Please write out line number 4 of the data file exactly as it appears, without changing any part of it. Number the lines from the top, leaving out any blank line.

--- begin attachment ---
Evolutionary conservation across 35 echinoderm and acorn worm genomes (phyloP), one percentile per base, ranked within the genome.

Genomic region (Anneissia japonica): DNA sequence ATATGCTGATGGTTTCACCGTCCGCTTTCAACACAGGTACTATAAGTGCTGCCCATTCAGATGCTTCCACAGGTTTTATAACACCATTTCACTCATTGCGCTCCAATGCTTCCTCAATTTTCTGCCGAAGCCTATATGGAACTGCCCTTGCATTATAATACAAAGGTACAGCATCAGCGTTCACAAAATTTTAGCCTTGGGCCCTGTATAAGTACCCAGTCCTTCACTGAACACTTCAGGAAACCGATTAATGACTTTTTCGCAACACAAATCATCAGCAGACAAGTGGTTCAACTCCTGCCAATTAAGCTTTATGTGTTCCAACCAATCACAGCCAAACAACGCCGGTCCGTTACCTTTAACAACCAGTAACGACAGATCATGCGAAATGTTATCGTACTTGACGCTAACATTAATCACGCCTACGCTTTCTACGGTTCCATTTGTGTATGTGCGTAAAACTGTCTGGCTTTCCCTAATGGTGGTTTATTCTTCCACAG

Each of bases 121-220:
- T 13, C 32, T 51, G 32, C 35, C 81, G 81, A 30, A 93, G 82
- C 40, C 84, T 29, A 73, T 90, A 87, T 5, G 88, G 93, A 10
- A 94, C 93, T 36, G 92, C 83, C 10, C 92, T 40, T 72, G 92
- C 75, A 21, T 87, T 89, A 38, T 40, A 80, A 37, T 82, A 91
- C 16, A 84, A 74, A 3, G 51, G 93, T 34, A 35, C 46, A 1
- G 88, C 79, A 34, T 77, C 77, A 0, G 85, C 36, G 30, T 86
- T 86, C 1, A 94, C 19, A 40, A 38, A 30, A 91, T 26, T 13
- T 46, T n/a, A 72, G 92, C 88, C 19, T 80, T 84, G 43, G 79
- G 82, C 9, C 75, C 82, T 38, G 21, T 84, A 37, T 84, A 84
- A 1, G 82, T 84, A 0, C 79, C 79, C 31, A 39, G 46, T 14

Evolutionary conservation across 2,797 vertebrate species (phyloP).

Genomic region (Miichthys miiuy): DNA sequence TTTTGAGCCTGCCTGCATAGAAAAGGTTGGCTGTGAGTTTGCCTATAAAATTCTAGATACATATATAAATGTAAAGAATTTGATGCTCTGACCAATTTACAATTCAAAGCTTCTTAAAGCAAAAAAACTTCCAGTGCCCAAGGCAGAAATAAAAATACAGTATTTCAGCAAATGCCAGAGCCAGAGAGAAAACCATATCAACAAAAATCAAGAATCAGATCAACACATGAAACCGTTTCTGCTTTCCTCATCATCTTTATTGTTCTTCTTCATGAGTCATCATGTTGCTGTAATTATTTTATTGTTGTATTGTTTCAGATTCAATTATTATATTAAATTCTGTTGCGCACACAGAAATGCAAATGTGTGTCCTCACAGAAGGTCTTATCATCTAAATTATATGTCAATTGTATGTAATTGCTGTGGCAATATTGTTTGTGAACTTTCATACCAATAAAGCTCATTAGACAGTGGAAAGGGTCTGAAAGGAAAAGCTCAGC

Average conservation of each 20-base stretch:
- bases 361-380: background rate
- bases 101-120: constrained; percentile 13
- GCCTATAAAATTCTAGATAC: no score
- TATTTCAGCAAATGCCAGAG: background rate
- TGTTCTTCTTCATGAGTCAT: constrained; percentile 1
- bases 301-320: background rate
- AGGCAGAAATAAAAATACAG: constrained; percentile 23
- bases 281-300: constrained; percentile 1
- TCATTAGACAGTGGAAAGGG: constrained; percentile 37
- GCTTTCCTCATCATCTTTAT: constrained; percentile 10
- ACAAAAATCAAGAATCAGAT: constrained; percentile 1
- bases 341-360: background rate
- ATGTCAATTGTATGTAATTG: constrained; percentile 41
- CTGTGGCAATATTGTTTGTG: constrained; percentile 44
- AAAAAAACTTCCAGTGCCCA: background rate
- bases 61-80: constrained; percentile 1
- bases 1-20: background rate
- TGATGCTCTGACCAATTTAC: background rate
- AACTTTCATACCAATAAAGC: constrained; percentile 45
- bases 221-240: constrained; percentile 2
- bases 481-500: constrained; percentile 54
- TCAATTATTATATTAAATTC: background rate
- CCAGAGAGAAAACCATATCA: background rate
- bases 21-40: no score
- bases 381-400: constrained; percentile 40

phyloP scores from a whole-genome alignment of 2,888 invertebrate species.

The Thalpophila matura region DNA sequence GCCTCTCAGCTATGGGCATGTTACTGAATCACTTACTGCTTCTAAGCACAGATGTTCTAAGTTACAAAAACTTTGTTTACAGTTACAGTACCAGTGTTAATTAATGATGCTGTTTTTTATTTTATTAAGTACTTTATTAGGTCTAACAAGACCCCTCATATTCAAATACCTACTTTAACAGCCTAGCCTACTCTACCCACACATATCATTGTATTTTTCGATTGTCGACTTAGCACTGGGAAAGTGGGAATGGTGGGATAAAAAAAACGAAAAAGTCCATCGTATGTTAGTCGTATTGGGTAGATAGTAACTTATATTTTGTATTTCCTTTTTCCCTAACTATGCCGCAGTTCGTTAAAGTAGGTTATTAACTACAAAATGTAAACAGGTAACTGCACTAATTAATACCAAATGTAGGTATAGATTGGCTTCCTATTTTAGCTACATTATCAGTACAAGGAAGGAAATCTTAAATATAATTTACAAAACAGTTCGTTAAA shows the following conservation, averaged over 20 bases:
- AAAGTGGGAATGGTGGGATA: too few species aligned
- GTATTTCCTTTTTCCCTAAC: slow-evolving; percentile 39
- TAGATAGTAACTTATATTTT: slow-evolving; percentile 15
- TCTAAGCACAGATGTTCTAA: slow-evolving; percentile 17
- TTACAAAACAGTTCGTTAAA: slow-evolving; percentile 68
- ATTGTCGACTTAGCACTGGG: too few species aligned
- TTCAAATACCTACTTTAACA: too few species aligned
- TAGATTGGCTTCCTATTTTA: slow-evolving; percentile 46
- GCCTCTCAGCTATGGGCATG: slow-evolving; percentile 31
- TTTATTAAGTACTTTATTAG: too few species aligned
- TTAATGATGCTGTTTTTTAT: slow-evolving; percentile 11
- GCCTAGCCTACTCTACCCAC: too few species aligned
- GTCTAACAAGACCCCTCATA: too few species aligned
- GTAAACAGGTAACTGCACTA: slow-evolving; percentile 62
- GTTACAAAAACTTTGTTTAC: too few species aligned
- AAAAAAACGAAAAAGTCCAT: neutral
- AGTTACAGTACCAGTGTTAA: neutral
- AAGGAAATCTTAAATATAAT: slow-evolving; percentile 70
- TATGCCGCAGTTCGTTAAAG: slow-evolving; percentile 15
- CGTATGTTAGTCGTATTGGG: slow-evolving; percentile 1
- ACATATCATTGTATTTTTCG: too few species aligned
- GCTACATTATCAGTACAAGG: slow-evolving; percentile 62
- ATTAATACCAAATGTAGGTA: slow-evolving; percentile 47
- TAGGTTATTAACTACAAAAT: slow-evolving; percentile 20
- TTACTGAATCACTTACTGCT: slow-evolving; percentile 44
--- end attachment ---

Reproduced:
- T 13, C 32, T 51, G 32, C 35, C 81, G 81, A 30, A 93, G 82